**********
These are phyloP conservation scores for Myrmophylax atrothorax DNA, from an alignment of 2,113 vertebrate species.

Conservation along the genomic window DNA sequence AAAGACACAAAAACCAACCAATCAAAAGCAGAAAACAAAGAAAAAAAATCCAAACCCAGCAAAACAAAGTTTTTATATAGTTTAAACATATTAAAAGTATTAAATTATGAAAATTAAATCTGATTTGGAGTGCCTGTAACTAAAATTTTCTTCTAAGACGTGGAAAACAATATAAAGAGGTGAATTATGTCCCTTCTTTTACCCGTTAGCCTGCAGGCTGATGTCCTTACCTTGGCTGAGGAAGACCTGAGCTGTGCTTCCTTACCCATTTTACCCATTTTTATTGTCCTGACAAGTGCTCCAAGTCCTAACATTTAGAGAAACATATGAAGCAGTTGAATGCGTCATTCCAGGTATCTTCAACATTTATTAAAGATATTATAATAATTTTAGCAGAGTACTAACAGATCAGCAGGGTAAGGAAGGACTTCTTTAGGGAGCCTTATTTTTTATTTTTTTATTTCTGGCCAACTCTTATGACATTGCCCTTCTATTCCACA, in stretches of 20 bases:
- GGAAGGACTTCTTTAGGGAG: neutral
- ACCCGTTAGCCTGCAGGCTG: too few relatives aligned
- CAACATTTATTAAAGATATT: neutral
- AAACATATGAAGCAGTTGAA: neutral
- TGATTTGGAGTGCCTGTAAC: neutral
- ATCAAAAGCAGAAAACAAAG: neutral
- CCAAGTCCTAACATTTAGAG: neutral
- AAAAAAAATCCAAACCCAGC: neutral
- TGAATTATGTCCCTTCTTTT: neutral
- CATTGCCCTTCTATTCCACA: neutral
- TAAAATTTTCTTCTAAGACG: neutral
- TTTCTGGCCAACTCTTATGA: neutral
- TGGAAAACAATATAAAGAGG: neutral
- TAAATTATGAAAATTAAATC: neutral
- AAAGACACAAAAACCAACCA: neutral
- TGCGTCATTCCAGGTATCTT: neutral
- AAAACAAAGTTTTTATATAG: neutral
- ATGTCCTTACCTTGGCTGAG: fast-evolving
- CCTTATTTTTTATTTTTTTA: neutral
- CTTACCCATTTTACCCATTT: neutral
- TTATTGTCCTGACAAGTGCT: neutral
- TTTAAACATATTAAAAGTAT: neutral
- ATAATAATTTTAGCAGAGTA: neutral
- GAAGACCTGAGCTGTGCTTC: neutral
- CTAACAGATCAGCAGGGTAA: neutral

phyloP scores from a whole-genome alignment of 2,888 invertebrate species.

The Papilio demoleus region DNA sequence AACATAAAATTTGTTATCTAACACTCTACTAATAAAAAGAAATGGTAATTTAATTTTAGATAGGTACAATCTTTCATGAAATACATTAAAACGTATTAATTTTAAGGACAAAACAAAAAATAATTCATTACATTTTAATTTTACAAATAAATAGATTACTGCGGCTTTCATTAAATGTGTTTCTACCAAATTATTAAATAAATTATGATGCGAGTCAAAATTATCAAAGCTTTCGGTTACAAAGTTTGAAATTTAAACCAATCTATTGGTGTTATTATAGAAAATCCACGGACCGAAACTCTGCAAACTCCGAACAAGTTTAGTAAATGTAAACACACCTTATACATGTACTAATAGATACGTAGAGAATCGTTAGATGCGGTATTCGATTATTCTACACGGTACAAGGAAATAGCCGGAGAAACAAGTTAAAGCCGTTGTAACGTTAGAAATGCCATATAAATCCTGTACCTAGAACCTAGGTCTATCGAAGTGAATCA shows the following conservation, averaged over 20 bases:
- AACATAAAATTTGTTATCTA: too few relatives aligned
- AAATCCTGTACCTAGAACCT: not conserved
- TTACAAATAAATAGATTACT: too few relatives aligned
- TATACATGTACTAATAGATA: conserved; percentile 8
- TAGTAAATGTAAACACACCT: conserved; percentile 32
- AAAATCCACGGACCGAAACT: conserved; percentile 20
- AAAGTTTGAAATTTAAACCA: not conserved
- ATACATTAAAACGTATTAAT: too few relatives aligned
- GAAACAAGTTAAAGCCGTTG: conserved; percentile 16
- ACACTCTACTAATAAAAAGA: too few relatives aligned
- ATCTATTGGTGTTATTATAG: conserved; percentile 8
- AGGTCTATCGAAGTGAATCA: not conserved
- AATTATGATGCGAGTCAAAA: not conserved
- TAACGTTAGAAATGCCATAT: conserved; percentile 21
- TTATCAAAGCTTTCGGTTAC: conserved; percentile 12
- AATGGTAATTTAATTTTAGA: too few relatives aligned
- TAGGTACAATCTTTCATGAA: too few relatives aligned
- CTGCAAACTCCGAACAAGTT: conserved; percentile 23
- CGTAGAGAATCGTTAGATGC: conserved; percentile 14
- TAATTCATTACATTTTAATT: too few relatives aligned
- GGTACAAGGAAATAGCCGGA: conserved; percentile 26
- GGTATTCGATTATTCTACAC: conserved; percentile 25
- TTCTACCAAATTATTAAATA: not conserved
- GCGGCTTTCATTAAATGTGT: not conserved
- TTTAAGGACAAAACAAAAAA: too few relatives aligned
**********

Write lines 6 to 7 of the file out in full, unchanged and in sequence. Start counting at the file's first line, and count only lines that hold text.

- AAACATATGAAGCAGTTGAA: neutral
- TGATTTGGAGTGCCTGTAAC: neutral